For over 30 years, DRAM has continuously adapted to the needs of each new wave of hardware spanning PCs, game consoles, mobile phones and cloud servers. Each generation of hardware required DRAM to hit new benchmarks in bandwidth, latency, power or capacity. Looking ahead, the 2020s will be the decade of artificial intelligence/machine learning (AI/ML) touching every industry and application space. For DRAM, AI/ML represents the biggest challenge yet with a list of requirements for “all of the above.”
Artificial Intelligence/Machine Learning (AI/ML) growth proceeds at a lightning pace. In the past eight years, AI training capabilities have jumped by a factor of 300,000 driving rapid improvements in every aspect of computing hardware and software. Meanwhile, AI inference is being deployed across the network edge and in a broad spectrum of IoT devices including in automotive/ADAS. Training and inference have unique feature requirements that can be served by tailored memory solutions. Learn how HBM2E and GDDR6 provide the high performance demanded by the next wave of AI applications.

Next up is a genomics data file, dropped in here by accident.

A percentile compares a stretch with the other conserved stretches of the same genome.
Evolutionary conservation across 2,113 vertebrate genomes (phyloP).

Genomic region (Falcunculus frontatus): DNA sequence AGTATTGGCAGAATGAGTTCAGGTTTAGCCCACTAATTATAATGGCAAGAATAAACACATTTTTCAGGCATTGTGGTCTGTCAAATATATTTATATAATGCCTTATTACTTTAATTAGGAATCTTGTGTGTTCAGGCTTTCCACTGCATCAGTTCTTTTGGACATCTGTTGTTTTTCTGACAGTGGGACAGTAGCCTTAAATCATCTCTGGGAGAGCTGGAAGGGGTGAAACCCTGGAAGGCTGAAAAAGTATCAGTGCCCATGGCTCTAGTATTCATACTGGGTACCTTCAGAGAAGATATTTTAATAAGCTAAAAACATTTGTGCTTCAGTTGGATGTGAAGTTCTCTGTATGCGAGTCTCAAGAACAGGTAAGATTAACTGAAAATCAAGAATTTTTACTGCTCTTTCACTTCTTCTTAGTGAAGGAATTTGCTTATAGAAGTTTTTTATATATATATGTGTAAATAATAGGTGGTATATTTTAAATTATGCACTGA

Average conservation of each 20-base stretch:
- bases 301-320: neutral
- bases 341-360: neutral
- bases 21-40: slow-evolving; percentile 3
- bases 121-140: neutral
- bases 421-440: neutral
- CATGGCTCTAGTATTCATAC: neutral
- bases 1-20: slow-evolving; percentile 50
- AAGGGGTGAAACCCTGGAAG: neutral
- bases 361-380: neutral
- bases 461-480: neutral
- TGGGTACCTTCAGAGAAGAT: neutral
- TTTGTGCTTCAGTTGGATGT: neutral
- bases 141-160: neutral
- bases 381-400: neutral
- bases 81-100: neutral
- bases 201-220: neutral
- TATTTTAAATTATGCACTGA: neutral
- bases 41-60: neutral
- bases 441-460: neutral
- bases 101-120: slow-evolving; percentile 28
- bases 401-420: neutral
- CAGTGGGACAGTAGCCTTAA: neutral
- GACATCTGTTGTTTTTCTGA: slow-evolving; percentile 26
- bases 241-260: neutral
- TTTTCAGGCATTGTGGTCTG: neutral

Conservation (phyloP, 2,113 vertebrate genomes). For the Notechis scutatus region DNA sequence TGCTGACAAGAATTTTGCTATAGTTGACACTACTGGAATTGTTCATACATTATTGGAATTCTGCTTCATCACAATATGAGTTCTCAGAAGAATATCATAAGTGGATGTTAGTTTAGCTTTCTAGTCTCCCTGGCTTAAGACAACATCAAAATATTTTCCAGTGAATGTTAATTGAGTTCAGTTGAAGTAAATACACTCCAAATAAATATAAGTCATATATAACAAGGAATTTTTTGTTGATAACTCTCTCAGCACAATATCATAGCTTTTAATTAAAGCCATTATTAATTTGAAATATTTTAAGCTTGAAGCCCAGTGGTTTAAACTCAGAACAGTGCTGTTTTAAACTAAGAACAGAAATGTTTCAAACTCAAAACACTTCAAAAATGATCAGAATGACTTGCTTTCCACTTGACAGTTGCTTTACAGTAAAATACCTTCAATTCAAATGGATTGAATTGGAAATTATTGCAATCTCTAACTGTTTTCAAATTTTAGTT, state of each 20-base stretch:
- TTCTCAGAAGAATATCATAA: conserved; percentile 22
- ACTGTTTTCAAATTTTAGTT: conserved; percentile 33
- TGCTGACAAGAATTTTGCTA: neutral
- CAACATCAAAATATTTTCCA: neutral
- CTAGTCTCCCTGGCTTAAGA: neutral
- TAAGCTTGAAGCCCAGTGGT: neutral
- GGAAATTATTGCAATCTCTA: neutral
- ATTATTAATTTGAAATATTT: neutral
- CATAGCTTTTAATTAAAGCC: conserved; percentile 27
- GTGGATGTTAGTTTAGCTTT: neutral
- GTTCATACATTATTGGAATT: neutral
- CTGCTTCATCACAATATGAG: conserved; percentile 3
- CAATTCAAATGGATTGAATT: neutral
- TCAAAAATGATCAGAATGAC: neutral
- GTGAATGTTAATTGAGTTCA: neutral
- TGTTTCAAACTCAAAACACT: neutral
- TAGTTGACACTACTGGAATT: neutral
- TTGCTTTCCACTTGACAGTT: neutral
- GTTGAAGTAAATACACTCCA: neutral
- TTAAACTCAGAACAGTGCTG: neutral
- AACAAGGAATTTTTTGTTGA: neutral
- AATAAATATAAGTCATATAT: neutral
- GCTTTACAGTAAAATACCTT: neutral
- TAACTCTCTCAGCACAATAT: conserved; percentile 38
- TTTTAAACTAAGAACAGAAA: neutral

This IDC Technology Spotlight, sponsored by Rambus, highlights the fifth generation of cellular network technology (5G) is scaling further in 2020, enabling a new wave of AI-powered end points. To remain competitive, manufacturers must implement enhanced security measures on edge and IoT devices designed for the increased performance in speed, latency, and connection density.
The counterfeit market for semiconductors is real, sizable and growing. Industry analysts peg the current market for fake semiconductors at $75B. Counterfeit chips pose great risk to driver comfort and safety, to say nothing of the severe negative consequences they present to automaker revenues and brand. The good news is there are immediate and cost-effective measures available to secure the semiconductor supply chain and stop counterfeiters in their tracks.
The counterfeit market for semiconductors is real, sizable and growing. The Senate Armed Services Committee found over 1,800 cases where counterfeit electronic components were introduced into U.S. military hardware including airplanes, helicopters and missiles. Counterfeit chips pose serious risk to military equipment and the service personnel who depend on that hardware to perform their mission.
When Jann Horn of Google’s Project Zero posted a detailed blog titled “Reading privileged memory with a side-channel,” it set off a firestorm of activity as the post confirmed that secret information inside a computer could be accessed via two different attacks, Meltdown and Spectre. Essentially, both attacks utilize CPU data cache timing to efficiently exploit and leak information from the system. This could lead to – at worst – arbitrary virtual memory read vulnerabilities across local security boundaries in various contexts.